Ask your child’s current primary school to work on preparing your child for the transition by including activities around organising and managing their own items at school.
Set aside time to discuss your child’s worries and concerns about the transition. Encourage them to write down or draw about any concerns they have about moving to their new school. Remind them of relaxation and self-help techniques they could use if they are anxious. The TomTag Feelings Notebook is a helpful place to record worries and concerns.
With this month playing host to Safer Internet Day we’ve some tips on helping our kids stay safe in the home, looking at both online and physical safety.
With an almost daily diet of stories about the negative impact of the internet and new technology on children and young people, it’s easy to forget the positive aspects: the ability to learn, to connect with others, to be creative.
Safer Internet Day (February 11th) offers an ideal opportunity for parents and carers to start a conversation with their children about online safety. By teaching children to understand and navigate the risks you can help them to have a safer and more positive experience online.
Start by reading these tips for parents from the UK Safer Internet Centre and explore the many other fantastic resources on the site.
This article from the Guardian takes a interesting look at how the internet can be a great learning tool and includes some really simple ideas for changing how we approach our children’s use of it.
Drawing up a family agreement that all the family sign up to is a useful way to help everyone make better decisions and display appropriate behaviour. Here’s a great example from Digizen.org.
You can also find a wealth of information and advice on the subject from CEOP’s ThinkuKnow website.
Safe at home
Of course, we’ve all been consciously protecting our children from harm from the moment they were born but we have a responsibility to teach them the skills to keep themselves safe too.
Talking about potential dangers as part of everyday conversation and using games to teach what to do will really help to prepare your child for emergency situations without scaring them.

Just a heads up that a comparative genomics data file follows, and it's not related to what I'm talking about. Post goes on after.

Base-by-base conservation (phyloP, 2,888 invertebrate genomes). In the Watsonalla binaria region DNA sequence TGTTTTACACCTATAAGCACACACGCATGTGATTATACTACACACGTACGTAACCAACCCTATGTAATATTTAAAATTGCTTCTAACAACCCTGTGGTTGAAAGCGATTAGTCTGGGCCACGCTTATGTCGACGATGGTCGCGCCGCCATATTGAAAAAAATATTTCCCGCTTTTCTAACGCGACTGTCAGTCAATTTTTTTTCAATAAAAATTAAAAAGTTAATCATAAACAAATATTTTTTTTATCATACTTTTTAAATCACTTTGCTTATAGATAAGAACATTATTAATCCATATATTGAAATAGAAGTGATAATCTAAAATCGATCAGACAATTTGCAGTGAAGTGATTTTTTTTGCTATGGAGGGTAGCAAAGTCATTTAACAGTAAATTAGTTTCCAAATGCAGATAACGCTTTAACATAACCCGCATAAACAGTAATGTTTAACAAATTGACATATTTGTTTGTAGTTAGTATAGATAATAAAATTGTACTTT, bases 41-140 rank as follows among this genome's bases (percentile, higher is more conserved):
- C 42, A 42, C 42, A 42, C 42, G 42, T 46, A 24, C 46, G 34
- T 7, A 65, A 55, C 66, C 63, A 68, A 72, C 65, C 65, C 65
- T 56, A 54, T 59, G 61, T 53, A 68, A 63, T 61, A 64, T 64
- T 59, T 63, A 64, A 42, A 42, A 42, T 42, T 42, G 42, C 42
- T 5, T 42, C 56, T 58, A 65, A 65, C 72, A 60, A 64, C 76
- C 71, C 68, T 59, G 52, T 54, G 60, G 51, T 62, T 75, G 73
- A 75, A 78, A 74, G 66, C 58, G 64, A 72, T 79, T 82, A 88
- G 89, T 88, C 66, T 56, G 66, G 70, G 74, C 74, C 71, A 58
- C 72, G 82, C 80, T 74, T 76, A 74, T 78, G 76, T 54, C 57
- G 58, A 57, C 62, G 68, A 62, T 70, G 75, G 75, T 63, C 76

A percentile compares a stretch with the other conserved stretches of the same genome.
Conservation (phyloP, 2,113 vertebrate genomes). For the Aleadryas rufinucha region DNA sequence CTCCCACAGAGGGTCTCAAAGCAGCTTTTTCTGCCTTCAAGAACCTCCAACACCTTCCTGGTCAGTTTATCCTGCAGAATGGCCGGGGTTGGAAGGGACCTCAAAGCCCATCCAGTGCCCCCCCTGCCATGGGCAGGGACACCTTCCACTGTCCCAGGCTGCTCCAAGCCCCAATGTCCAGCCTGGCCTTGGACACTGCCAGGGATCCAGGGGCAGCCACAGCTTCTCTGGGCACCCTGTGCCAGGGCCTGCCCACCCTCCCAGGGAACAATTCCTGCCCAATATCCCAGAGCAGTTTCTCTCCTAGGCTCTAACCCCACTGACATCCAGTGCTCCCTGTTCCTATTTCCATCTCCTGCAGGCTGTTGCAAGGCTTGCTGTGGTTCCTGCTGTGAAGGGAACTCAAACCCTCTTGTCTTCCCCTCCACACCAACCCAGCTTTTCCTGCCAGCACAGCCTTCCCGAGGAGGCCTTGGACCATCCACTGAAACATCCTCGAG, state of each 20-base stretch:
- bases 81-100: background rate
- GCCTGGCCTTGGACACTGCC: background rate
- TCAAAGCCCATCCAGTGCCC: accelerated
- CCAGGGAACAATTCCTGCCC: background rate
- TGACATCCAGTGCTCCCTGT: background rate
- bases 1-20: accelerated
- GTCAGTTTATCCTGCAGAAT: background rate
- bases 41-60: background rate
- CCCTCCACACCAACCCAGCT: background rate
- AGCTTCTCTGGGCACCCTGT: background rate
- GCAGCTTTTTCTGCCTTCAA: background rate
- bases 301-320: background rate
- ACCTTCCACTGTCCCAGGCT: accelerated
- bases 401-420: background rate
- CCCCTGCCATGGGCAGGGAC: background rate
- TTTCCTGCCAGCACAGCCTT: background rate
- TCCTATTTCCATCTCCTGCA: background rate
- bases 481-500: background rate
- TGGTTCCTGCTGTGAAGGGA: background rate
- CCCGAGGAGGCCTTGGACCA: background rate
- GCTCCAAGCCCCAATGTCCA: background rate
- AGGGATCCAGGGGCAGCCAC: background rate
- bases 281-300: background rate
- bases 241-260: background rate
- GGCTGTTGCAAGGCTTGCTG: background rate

Play the ‘What if’ game
What if … the smoke alarm sounded?
What if … you cut yourself badly?
What if … someone came to the house when no-one else was home?
You’ll get a feel for how your child would react in a real emergency and can guide them to how they might deal with it.
Using some of the blank stickers you’ll find in each TomTag sticker pack, draw or write a list of safety rules and apply each sticker to a blank button. Put the buttons into a TomTag holder and hang or stick it up (eg. on the fridge) where it will be seen every day.
Hold a scavenger hunt
Once you’ve played the What If game and discussed ideas about how to deal with different situations, does everyone in the house know where to find the things they might need to deal with an emergency? Where’s the first-aid kit, keys to open doors, fire blanket, emergency phone numbers? Give each child a TomTag with some items on it that they need to find and let them race to be the first to find everything on their list.
Teach your child how to use what’s in the first aid kit too to treat minor injuries. The British Red Cross have a great web resource to help children aged 6-11 learn life saving first aid.
Make an escape plan
Every household should have an emergency escape plan in case of fire. Hopefully you will never need to use it but having a plan will prevent delay and help you to escape faster if you need to. Anyone can ask for a free Home Fire Safety Check from their local fire service.
Don’t forget that a weekly test of your smoke alarm is the simplest and easiest way to help prevent fire emergencies.
Give your child a clip-board and pen and let them pretend to be a safety inspector. Ask them to look around the house for safety features and hazards and let them help you fix any deficiencies.
Know your numbers
Make sure everyone knows the number for emergency services and try role-playing a call so that they know what they might be asked.
Teach children their home address and telephone number so that they can give it if they need to call the emergency services (also useful if they get lost when out of the house!).
Keep a list of names and numbers of friends, neighbours, family doctor, etc. by the door or telephone in case of emergencies, particularly if your child is old enough to be left at home alone.
Christmas. Love it or hate it, it’s coming our way again – sooner than you think!
Because we know that this can be such a difficult, fraught and stressful time of year for families like ours, we’re sharing our best Tom Tag tips for an autism-tastic Christmas.
Follow these tips of planning, preparation and patience to get ready for an autism-friendly Christmas that’s just right for you and your family.
PART 1: Planning
#1: Project Christmas: Decide what’s the best way to ‘do’ Christmas for YOU and YOUR family
We love this idea from the Gina Davies Autism Centre. Grab a cuppa, a notebook and pen and start planning. Think about the whole upcoming Christmas period, not just the day itself. Reflecting on what was stressful last Christmas is a good starting point.
✍Make a list with four columns headed up Achievable, Desirable, High Risk, Impossible!
🤔Think about what is planned or expected over Christmas and place each activity under one of the four columns.